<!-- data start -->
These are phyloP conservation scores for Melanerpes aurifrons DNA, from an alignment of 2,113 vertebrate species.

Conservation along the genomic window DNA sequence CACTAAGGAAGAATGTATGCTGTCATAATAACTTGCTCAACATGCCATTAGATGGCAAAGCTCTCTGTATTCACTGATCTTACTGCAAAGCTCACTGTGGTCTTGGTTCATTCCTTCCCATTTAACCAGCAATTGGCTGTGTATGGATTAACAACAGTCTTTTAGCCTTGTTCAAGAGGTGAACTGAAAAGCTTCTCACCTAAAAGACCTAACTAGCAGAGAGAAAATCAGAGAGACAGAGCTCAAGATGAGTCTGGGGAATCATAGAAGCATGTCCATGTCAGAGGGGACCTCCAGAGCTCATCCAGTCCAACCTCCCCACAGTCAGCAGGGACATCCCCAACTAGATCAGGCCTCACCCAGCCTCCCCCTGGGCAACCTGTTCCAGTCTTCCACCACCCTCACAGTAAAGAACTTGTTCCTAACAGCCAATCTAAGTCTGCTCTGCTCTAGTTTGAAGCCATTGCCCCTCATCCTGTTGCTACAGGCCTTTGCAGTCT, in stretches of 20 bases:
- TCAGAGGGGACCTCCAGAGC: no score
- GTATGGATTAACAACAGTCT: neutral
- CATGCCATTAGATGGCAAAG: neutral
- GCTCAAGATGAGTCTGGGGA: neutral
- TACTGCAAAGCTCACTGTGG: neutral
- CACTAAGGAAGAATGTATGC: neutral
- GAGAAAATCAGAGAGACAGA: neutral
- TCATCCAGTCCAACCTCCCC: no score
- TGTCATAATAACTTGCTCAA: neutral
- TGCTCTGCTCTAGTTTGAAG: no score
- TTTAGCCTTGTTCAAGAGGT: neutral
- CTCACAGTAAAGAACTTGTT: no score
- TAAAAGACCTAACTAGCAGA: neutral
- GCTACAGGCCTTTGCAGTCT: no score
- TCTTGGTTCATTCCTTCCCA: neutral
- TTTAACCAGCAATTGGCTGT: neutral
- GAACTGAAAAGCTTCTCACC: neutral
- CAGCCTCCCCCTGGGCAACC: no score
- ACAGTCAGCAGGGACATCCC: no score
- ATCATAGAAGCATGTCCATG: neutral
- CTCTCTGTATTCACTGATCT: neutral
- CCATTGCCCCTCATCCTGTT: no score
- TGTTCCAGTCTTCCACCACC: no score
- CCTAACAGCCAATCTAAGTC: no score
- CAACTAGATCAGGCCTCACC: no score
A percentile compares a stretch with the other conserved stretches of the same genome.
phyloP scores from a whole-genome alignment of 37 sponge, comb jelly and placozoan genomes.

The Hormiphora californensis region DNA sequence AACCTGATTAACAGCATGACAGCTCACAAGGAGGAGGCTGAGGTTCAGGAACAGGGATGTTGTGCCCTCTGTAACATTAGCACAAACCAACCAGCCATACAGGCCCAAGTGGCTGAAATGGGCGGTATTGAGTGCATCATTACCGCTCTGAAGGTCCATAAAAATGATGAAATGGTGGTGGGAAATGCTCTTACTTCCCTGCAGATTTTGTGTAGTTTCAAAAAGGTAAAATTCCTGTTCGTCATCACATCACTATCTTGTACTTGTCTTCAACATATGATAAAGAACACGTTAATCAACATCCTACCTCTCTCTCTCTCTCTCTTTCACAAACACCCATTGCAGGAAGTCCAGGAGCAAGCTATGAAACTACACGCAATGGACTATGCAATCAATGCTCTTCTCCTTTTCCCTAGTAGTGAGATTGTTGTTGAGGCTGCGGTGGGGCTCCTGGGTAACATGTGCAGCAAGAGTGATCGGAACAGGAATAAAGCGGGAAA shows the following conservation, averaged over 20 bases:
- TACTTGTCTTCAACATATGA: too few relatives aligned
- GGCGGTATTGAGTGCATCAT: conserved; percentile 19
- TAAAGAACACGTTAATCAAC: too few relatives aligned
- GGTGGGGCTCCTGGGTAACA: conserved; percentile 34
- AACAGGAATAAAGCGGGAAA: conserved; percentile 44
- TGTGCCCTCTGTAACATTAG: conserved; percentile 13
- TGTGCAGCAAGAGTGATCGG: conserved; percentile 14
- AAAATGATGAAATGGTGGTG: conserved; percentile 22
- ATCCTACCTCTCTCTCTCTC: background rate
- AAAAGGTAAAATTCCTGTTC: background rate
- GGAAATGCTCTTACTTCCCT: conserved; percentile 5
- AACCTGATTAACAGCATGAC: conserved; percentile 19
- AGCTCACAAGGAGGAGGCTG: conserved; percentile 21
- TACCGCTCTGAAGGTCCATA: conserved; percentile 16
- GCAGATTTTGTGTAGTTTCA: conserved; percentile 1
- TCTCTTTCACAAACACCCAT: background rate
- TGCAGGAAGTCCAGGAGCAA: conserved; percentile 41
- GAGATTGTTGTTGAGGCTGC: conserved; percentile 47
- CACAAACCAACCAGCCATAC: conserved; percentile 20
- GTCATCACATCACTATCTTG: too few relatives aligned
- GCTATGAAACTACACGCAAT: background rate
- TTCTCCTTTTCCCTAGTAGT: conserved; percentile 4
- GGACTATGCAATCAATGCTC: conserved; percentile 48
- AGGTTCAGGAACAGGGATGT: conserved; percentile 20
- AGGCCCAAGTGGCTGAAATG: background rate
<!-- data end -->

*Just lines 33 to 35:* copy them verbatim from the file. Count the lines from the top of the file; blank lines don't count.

- TAAAGAACACGTTAATCAAC: too few relatives aligned
- GGTGGGGCTCCTGGGTAACA: conserved; percentile 34
- AACAGGAATAAAGCGGGAAA: conserved; percentile 44